Bad Reno or Avoidable Mistake?
If there's one thing I love the most about writing a regular column, it's the feedback I receive. Hearing your questions and concerns makes me know there is a common and ongoing need for information and communication about home maintenance and improvements.
Several weeks ago, a reader called to invite me to see her newly renovated kitchen. She sounded frustrated and her questions about quality and trade responsibility peaked my interest in her dilemma.
Upon entering her kitchen, all looked fine on the surface. It was the story she and her husband relayed to me that had all the makings of renovation nightmares many homeowners fear.
Only three months after being installed, the new kitchen cabinet doors started to warp and pull, their raised panel mouldings separating and cracking. The crown moulding at the top of the cabinets began pulling away from the ceiling.
The technicalities of why this happened and the ensuing arguments with the supplier aside, I was interested to hear some of the tell-tale signs that this project might not go the way the client expected or wanted. There were many lessons learned by this couple who entrusted their home to someone they expected would be trustworthy.
The homeowner admitted there were red flags going up in her mind during the preliminary conversations with the cabinetmaker. As with many people trying in earnest to get a renovation underway, their instincts were ignored for the sake of moving the project forward.
As we all know, there's a reason we have instincts - they tell us when things aren't quite right. Experience tells us what can happen when we ignore that little voice inside. Today, the homeowners have the clarity of hindsight and recall the warnings that should have been heeded:
The verbal commitment/unwritten “guarantee". When asked to discuss the warranty that came with the cabinets the cabinetmaker said, "My word is my guarantee."
The cabinetmaker discussed jobs he didn't complete. The gentleman used phrases like, "I walked away in the middle of a job because...” When there's lots of complaining about previous clients, this is a pretty strong indicator that references are a must.
No offer of references. "He was our neighbour,” the homeowner explained "and we thought we could trust him."
Poor or no communication. The cabinetmaker would not use email and did not have a cell phone. When they attempted to reach him by phone, their calls would go straight to voicemail at his office. The client felt uncertain when trying to communicate throughout the process.
A bare bones contract with no work process defined: Once signed, the clients heard little from the person with whom they had been dealing. The person who booked their work became completely uninvolved in the process and another set of hands took over the job. Not every contractor or kitchen cabinet maker manages their own projects, so it’s your job to find out who will be running your renovation.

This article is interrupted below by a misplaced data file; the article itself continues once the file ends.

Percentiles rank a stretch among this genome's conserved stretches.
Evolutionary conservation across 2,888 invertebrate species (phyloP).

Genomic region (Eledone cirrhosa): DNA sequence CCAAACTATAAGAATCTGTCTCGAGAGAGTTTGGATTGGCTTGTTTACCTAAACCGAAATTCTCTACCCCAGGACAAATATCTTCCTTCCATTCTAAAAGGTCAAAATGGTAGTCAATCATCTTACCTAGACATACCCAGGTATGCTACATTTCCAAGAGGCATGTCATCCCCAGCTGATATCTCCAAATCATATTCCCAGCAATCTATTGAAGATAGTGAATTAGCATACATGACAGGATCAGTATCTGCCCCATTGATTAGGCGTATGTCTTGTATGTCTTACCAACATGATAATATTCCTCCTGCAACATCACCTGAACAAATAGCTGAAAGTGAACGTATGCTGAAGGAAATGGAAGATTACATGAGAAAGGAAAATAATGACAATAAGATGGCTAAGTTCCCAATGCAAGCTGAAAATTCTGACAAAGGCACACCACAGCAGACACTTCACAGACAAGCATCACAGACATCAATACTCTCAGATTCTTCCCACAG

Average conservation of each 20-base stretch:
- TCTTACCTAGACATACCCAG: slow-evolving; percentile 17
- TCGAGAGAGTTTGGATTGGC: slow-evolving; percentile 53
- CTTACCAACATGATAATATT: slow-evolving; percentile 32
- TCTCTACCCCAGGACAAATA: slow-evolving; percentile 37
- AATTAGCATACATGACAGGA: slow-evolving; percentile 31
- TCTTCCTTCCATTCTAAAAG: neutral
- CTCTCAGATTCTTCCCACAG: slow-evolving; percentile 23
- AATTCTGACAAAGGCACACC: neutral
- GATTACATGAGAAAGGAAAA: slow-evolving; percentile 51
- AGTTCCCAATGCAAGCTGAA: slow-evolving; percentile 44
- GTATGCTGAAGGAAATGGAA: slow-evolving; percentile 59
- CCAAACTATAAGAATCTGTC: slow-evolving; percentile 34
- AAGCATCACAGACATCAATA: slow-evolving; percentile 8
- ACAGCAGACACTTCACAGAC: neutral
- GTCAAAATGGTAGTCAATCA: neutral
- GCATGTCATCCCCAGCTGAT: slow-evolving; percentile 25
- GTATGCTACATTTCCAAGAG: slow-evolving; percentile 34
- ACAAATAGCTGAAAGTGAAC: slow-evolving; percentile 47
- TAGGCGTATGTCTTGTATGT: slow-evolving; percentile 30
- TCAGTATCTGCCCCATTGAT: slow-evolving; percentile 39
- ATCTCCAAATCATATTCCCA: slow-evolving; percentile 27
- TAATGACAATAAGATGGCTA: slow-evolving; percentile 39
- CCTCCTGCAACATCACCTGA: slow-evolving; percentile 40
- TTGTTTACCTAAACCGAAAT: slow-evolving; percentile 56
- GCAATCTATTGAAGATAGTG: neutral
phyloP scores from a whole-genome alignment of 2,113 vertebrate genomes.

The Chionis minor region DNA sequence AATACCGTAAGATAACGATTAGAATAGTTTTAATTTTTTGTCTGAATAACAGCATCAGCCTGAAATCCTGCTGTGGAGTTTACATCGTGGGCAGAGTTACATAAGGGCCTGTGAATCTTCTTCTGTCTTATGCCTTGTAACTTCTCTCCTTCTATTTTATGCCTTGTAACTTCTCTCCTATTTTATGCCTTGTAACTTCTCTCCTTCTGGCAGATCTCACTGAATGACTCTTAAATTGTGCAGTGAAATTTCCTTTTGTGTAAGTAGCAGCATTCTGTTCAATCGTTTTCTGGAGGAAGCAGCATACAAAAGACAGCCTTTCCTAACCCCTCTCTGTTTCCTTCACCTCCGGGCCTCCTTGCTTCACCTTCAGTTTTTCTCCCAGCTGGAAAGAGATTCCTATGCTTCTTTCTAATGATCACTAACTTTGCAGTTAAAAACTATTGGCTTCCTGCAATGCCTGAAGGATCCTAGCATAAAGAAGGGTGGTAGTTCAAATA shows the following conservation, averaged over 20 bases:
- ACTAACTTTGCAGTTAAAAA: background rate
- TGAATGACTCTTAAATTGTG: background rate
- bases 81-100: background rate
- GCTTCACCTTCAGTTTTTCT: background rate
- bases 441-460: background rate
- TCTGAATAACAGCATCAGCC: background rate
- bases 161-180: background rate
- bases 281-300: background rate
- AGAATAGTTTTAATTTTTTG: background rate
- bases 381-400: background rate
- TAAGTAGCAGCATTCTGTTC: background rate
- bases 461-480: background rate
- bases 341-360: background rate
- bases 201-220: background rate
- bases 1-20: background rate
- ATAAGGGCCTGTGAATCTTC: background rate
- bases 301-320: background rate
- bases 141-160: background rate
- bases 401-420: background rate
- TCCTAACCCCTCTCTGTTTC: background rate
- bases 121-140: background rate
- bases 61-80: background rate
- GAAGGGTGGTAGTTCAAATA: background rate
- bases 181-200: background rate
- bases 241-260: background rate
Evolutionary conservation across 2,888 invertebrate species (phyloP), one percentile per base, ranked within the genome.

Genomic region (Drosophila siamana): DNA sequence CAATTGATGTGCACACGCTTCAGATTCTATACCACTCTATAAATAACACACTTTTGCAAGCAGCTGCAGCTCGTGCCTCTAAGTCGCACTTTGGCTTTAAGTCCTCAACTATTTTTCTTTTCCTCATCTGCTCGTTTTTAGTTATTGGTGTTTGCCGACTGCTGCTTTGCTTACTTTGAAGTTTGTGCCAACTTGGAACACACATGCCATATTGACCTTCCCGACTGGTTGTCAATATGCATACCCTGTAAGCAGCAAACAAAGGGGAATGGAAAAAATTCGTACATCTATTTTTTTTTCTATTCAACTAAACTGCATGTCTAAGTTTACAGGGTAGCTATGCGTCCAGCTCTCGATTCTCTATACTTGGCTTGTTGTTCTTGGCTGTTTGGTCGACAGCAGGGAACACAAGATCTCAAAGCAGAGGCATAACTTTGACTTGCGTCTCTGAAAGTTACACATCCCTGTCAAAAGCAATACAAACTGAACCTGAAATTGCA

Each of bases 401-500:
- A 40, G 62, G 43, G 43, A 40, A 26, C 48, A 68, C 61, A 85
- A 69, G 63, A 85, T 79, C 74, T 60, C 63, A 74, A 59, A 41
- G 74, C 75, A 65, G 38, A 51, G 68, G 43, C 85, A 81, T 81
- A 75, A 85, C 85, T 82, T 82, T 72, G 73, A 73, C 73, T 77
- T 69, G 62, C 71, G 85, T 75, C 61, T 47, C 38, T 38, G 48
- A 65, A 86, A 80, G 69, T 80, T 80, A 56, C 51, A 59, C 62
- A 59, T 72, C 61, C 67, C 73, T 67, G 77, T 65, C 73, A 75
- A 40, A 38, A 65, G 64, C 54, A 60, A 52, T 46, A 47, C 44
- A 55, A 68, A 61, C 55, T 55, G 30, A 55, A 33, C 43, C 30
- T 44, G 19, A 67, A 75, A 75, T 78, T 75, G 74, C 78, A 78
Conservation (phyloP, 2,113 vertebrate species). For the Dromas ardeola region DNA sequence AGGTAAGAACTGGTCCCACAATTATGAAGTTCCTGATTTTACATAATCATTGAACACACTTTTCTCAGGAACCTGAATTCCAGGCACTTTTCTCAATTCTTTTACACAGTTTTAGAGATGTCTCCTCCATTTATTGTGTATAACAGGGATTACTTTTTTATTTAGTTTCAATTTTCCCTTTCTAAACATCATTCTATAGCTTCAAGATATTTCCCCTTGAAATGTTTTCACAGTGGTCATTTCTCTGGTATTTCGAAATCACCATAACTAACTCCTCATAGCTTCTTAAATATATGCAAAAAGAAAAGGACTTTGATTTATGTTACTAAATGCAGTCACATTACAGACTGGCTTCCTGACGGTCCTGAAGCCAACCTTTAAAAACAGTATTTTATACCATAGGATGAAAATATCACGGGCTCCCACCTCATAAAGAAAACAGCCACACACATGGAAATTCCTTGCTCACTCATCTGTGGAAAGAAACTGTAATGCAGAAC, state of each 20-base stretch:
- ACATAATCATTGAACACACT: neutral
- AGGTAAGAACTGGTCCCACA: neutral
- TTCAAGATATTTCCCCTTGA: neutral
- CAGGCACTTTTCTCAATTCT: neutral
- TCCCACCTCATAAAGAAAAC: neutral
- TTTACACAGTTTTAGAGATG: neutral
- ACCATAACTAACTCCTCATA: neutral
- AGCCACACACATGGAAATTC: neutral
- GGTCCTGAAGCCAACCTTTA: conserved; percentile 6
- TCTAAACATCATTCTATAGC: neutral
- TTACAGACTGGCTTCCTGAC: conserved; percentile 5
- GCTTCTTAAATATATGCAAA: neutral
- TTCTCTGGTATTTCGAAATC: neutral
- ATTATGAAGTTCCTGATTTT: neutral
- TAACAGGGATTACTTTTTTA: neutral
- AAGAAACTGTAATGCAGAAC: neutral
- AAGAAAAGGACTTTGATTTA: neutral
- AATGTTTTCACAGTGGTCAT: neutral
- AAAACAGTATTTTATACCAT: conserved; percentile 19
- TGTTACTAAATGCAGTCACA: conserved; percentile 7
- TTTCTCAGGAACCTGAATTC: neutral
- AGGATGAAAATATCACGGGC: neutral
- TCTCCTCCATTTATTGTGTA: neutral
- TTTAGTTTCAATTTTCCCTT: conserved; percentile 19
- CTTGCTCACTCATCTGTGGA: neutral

Progress payment schedule missing from the contract. When the cabinets arrived, the clients were surprised to be asked for full invoice payment prior to the actual cabinet installation.
No detailed drawings were submitted for approval. Despite being a custom kitchen, the cabinetmaker did not provide drawings indicating what the kitchen would ultimately look like. For me, this is the loudest clanging bell going. ANY custom work planned for your home requires drawings of some kind, whether they be engineer approved, shop drawings to guide the cabinetmaker or scaled plans to show where a custom sofa will physically fit into your living room.
He was a cabinetmaker not a contractor. The client’s perspective was that the job was left unfinished, with drywall unrepaired and baseboards missing. Know that a kitchen company may not necessarily offer general contracting services and may not be qualified to do all the work required to complete your project.
Renovations are a messy and often complicated business with many steps, elements and details. If you’re uncertain and do not have experience renovating, hire an experienced professional to guide you.
If alarm bells go off during the process, bring in an outside professional to provide some feedback and to ensure you are asking all the right questions.
An imperfect process, renovations involve people and where people are involved, mistakes can be and often are made.
There are some really good trades out there. I know because I work with them every day. But for every great trade, there is one who gets in over his/her head. Protect yourself. Check references.